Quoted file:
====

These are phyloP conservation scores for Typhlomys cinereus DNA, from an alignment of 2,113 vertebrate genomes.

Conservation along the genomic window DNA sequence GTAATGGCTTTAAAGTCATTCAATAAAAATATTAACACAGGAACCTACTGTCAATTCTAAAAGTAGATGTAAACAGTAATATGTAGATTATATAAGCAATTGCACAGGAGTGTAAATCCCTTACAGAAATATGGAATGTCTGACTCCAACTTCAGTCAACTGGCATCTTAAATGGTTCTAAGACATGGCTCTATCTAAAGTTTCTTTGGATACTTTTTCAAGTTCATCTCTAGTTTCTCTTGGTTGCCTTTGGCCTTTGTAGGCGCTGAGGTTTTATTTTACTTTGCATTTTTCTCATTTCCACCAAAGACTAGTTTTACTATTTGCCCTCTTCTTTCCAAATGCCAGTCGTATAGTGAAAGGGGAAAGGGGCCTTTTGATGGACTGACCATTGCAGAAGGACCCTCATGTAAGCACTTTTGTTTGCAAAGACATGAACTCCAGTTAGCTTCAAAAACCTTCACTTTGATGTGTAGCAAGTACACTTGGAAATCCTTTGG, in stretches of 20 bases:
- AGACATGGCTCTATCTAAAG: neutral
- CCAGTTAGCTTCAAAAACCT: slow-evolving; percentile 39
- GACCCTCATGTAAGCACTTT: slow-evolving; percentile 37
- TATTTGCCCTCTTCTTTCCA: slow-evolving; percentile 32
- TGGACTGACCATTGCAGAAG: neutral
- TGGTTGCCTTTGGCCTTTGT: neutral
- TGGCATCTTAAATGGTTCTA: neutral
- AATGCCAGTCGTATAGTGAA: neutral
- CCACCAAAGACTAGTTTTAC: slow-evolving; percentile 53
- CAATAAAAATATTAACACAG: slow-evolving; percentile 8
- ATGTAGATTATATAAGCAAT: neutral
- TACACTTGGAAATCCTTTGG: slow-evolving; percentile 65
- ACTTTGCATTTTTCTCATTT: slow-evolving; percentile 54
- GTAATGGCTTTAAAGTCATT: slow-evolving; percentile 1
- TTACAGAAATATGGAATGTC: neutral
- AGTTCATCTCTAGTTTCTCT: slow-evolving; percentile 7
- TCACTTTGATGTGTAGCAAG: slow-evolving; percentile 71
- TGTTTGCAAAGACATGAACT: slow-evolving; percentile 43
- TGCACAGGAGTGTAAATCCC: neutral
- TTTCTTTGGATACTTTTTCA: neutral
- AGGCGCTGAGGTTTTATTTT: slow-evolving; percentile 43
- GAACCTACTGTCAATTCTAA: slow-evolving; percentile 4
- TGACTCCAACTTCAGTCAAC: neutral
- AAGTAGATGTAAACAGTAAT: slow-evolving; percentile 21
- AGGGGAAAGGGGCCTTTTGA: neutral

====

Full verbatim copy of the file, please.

These are phyloP conservation scores for Typhlomys cinereus DNA, from an alignment of 2,113 vertebrate genomes.

Conservation along the genomic window DNA sequence GTAATGGCTTTAAAGTCATTCAATAAAAATATTAACACAGGAACCTACTGTCAATTCTAAAAGTAGATGTAAACAGTAATATGTAGATTATATAAGCAATTGCACAGGAGTGTAAATCCCTTACAGAAATATGGAATGTCTGACTCCAACTTCAGTCAACTGGCATCTTAAATGGTTCTAAGACATGGCTCTATCTAAAGTTTCTTTGGATACTTTTTCAAGTTCATCTCTAGTTTCTCTTGGTTGCCTTTGGCCTTTGTAGGCGCTGAGGTTTTATTTTACTTTGCATTTTTCTCATTTCCACCAAAGACTAGTTTTACTATTTGCCCTCTTCTTTCCAAATGCCAGTCGTATAGTGAAAGGGGAAAGGGGCCTTTTGATGGACTGACCATTGCAGAAGGACCCTCATGTAAGCACTTTTGTTTGCAAAGACATGAACTCCAGTTAGCTTCAAAAACCTTCACTTTGATGTGTAGCAAGTACACTTGGAAATCCTTTGG, in stretches of 20 bases:
- AGACATGGCTCTATCTAAAG: neutral
- CCAGTTAGCTTCAAAAACCT: slow-evolving; percentile 39
- GACCCTCATGTAAGCACTTT: slow-evolving; percentile 37
- TATTTGCCCTCTTCTTTCCA: slow-evolving; percentile 32
- TGGACTGACCATTGCAGAAG: neutral
- TGGTTGCCTTTGGCCTTTGT: neutral
- TGGCATCTTAAATGGTTCTA: neutral
- AATGCCAGTCGTATAGTGAA: neutral
- CCACCAAAGACTAGTTTTAC: slow-evolving; percentile 53
- CAATAAAAATATTAACACAG: slow-evolving; percentile 8
- ATGTAGATTATATAAGCAAT: neutral
- TACACTTGGAAATCCTTTGG: slow-evolving; percentile 65
- ACTTTGCATTTTTCTCATTT: slow-evolving; percentile 54
- GTAATGGCTTTAAAGTCATT: slow-evolving; percentile 1
- TTACAGAAATATGGAATGTC: neutral
- AGTTCATCTCTAGTTTCTCT: slow-evolving; percentile 7
- TCACTTTGATGTGTAGCAAG: slow-evolving; percentile 71
- TGTTTGCAAAGACATGAACT: slow-evolving; percentile 43
- TGCACAGGAGTGTAAATCCC: neutral
- TTTCTTTGGATACTTTTTCA: neutral
- AGGCGCTGAGGTTTTATTTT: slow-evolving; percentile 43
- GAACCTACTGTCAATTCTAA: slow-evolving; percentile 4
- TGACTCCAACTTCAGTCAAC: neutral
- AAGTAGATGTAAACAGTAAT: slow-evolving; percentile 21
- AGGGGAAAGGGGCCTTTTGA: neutral